Global infrastructure to China
Trends and opportunities
Decades of unprecedented urbanisation and associated investment in infrastructure has fuelled China’s economic development and the growth of its engineering and construction sector – in particular its state-owned engineering procurement and construction (EPC) companies.
Domestically, China is on track to complete aggregate construction of 150,000 km of highways and 150,000 km of railways, of which 30,000km are for
high-speed train lines, by the year 2020. (State Council: Development of China's Transport, December 2016).
In addition, China leads the world in installed hydroelectric, coal-fired and photovoltaic power generation capacity (International Energy Agency:
Renewables 2017 Report;
National Development and Reform Commission: 5 year Plan for Electricity).
Beyond the scale and capability developed through delivery of domestic projects, Chinese government policy has provided additional impetus for Chinese EPCs to enter overseas markets. In 2013 President Xi Jinping first proposed the Belt and Road Initiative (BRI), which is often understood to represent China’s global vision and a high-level blueprint to further its economic and foreign policy goals. Practical implementation has included boosting international Chinese investment, engineering and construction activity in transport, energy and communications infrastructure. While Chinese outwards investment and lending, including under the BRI banner, has grown strongly over the last decade, recent Chinese regulatory tightening and changing economic conditions contributed to a decline in outbound capital flows in 2017.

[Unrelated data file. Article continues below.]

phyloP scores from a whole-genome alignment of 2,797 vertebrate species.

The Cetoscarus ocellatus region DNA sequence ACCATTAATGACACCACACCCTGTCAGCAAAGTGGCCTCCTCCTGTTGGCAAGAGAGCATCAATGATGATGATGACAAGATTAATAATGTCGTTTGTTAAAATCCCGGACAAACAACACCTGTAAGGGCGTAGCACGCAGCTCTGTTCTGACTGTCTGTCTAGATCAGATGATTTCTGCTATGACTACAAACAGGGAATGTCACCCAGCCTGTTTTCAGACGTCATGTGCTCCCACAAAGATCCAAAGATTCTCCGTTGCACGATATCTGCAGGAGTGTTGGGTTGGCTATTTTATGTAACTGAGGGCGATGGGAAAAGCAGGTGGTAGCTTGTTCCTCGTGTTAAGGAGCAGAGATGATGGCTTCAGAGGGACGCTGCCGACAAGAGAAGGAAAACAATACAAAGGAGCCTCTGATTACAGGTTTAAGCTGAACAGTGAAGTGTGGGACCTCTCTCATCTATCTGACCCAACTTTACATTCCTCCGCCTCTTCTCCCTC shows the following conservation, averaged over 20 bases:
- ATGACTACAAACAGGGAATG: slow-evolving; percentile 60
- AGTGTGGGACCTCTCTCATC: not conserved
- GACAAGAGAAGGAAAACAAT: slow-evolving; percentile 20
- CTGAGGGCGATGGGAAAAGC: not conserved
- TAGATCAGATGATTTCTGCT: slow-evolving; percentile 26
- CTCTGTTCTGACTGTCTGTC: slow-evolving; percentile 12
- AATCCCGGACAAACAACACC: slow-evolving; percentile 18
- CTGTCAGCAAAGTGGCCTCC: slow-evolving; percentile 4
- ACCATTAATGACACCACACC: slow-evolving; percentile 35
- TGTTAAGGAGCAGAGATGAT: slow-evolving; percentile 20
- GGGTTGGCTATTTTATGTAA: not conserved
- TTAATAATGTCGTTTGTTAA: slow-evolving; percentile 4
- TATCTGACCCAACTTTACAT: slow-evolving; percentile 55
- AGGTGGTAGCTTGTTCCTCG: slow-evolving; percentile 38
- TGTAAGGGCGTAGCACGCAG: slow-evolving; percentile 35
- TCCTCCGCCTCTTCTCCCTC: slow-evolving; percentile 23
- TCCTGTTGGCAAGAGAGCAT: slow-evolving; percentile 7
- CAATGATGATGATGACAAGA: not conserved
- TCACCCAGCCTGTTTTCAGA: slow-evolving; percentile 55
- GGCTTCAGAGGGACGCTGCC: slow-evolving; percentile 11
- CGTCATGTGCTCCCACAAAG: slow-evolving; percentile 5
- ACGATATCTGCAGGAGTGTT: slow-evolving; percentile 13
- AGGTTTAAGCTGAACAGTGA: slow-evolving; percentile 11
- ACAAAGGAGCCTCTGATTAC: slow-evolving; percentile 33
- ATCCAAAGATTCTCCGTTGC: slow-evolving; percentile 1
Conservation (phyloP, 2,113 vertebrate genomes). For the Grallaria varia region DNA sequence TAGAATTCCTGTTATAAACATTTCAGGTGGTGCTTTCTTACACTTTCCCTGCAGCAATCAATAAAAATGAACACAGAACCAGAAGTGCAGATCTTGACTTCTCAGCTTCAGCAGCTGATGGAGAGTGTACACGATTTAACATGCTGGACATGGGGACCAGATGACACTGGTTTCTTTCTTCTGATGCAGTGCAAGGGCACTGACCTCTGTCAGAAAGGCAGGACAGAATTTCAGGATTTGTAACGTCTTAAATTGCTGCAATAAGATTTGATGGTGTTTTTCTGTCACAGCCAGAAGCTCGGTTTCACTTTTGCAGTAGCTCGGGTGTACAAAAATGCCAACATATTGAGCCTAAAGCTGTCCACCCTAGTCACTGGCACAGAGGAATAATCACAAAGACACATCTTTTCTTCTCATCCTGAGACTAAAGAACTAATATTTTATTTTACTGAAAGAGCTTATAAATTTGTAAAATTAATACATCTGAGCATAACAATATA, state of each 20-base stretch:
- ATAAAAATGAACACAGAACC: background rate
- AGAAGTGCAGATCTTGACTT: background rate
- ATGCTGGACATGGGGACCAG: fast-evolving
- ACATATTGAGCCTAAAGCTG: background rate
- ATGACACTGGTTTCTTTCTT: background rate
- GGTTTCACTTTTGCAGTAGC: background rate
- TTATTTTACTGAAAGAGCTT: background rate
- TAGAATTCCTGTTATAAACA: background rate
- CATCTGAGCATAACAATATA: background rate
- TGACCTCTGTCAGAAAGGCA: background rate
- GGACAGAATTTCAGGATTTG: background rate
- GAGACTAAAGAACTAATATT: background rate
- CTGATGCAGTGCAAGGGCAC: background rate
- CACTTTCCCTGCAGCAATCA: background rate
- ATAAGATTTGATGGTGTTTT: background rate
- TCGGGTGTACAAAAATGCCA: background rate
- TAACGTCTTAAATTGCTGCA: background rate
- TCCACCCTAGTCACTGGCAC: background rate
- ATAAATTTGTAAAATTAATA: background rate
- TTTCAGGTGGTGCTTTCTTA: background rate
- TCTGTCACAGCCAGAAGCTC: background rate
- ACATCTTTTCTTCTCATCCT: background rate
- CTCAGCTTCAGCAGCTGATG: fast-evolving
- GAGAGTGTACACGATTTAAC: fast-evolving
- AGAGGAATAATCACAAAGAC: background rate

By 2018, 69 Chinese companies were listed in the Engineering News Record (ENR) Top 250 International Contractors rankings (by international revenue) including three in the top 10: China Communication Construction Group, China State Construction Engineering Corporation, and Power Construction Corporation of China (Source: